I think the issue that people are disagreeing on here is who would make the better use of money: Google or a government? If Google paid $1 million more in taxes, would that be a net benefit or detriment to society? Google can do good things with that money, and so can a government. But which one can give higher marginal utility?
And those employees pay more taxes because they draw high salaries paid to them by Google, which they could not have gotten without their education.
Apple operates Braeburn Capital http://en.wikipedia.org/wiki/Braeburn_Capital
Microsoft is known for borrowing its own money from foreign countries to avoid repatriating tax. Because borrowing is cheaper than paying repatriation tax.
Broadcom is known for using R&D tax credits(for spending money in US for R&D) and Singapore and other lower tax states when it comes to selling goods and realizing income.
Even Oil/financial companies are known to set up shops in overseas just to avoid paying higher taxes.
When someone's career is to find ways to reduce taxes, companies will find whatever way to achieve it.
Maybe the answer is to make these tax management/arbitrage services more accessible to everyone and every business to allow the democratic/political/capital system put pressure on the issue. I imagine the overhead is great, but there should be a way consolidate or ease it, I am sure some innovative minds out there will find a way.
But any corporation that takes advantages of tax loop holes, legal or not, is doing evil. By doing that they are taking money out of the pockets of every day citizens in every country who's taxes they avoid paying. Because those citizens have to either make up the difference, or cut vital services such as education, infrastructure, health care and the social safety net. And those citizens can very ill afford to make up the difference.
There are exposes like this done once every few years decrying how low the real tax rate is for some large corporation or other or group there in. Really Google ought not have been singled out by this round. All corporations that do this are being evil. But Google's promised not to be evil -- and for the most part has upheld that -- so they are being targeted.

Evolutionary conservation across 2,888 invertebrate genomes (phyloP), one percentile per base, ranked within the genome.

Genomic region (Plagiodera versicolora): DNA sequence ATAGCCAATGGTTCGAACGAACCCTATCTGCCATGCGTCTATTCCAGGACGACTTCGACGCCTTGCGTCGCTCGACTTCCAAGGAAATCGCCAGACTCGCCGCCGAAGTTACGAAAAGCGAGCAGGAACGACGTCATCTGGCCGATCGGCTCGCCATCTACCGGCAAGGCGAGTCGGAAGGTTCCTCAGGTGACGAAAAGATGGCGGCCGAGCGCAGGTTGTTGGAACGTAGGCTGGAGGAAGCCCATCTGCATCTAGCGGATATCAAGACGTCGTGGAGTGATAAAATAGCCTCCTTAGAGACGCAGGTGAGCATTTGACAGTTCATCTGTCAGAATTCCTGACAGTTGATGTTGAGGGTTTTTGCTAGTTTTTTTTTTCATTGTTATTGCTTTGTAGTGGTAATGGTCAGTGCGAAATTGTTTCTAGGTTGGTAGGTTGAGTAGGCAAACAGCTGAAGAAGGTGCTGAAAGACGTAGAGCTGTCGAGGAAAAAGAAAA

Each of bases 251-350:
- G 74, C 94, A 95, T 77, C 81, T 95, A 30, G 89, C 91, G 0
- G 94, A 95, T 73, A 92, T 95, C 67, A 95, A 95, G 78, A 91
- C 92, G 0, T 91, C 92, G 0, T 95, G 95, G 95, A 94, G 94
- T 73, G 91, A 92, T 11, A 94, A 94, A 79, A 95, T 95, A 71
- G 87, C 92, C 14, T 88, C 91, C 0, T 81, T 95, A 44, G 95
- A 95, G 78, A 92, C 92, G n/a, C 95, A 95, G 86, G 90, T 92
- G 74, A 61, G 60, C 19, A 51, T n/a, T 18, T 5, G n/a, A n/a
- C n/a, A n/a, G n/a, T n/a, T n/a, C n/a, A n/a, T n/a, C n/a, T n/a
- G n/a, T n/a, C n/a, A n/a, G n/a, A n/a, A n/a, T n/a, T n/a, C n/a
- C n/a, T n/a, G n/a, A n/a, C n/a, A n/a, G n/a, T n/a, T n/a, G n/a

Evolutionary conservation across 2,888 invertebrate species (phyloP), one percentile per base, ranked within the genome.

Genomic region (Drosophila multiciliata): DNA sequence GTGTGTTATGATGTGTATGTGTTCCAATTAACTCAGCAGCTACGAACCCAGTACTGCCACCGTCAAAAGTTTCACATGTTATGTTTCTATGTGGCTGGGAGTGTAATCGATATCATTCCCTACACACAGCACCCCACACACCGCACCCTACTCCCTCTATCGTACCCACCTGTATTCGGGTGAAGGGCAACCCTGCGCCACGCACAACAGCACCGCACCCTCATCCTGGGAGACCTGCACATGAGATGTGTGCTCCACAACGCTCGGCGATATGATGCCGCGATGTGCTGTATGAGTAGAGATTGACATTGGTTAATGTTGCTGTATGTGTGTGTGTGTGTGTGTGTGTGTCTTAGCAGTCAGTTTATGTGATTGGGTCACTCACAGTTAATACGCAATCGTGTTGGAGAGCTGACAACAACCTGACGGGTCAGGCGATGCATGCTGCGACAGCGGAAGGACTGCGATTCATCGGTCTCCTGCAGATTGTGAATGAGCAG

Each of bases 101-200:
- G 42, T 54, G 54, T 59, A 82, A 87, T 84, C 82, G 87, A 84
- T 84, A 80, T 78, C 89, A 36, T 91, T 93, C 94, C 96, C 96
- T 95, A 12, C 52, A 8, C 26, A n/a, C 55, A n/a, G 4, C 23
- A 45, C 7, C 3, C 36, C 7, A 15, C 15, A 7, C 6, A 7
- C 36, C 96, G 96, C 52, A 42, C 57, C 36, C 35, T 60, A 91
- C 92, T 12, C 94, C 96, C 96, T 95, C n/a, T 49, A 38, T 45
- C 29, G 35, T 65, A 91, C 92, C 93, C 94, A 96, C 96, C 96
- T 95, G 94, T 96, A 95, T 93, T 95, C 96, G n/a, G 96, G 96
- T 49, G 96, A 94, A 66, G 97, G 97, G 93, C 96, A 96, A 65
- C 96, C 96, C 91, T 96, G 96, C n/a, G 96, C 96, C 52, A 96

Really, the most moral course of action here would be to pay the taxes and lobby for the closing of the loopholes. And if they feel the tax rate is too high -- the lowering of the tax rate.
The slogan wasn't "do no evil", which is impossible, but "don't be evil," which is much closer to being within reach; and its intended audience was Google employees, not people outside the company. Google probably should have aggressively refused to comment on rumors that this slogan was widespread, rather than publicly confirming it.
A cynic might argue that the constant press attacks on Google resulting from this slogan are from people who have resigned themselves to being evil and are angry that someone else has the courage to attempt otherwise.
It all comes down to ruining competition which is crucial for capitalism to improve the quality and decrease the cost of services for society. Do many startups have the money to hire a bunch of lawyers to find out the latest tax loophole and the money to setup multiple shell corporations?
I think not.
Tax loopholes should be closed in law, Google and other corporations have a responsibility to their shareholders - why shouldn't they act within the law to save money?
I remember seeing a fun flow-chart of the IKEA tax avoidance scheme. Didn't have as amusing names as those used in this article though :)
(personally if I ever got that big, I would name them all after characters from The Wire - just so I could say thing like 'lets shift all that to prop joe corp'. Hearing it all told back to you in court would be even more amusing.)
As a lawyer, what's your perspective on lobbying?
If the laws are ultimately chosen by the companies and the wealthiest, then I don't agree that "anything legal is fair".
As a westerner newly living in Asia, I can see Singapore delivers good, efficient government and they respond to citizens complaints like a good company responds to its clients. Taxes are low, simple, and are done on a post card. I think thats the advantage of not being a democracy.
However, its not clear to me how they manage their powerful interest groups. I suppose brute force plays a role. But honestly, I doubt there is any more brute force used in Singapore than in the US. And I would trust Singapore to be more fair and even handed.
My guess is that China models itself after Singapore. I think thats where China is trying go. If they can get there -- and its not clear to me that they can -- in my opinion, it will be a more successful form of government than the democracies of the West. But they have a long way to. Singapore is a small island in a unique political and economic situation and I think that makes a huge difference.
At least with respect to the US, politicians are still needed to pass bills into law. The solution to your concern falls out of the simple realization that politicians can only sell the powers they have been delegated by the people. Grant them the power to make and break whole industries, and don't be shocked when those potentially affected come calling.
Maybe it is the lawyer in me, but why wouldn't any
international business do whatever it could legally do to
minimize its taxes?
This is one of the examples explaining why capitalism is fundamentally incapable of providing any moral guidelines. It doesn't care about what is right, only about what turns a profit.
Evil is a moral judgment, not a legal one.
Many people confuse the latter for the original statement, when it was in fact the former.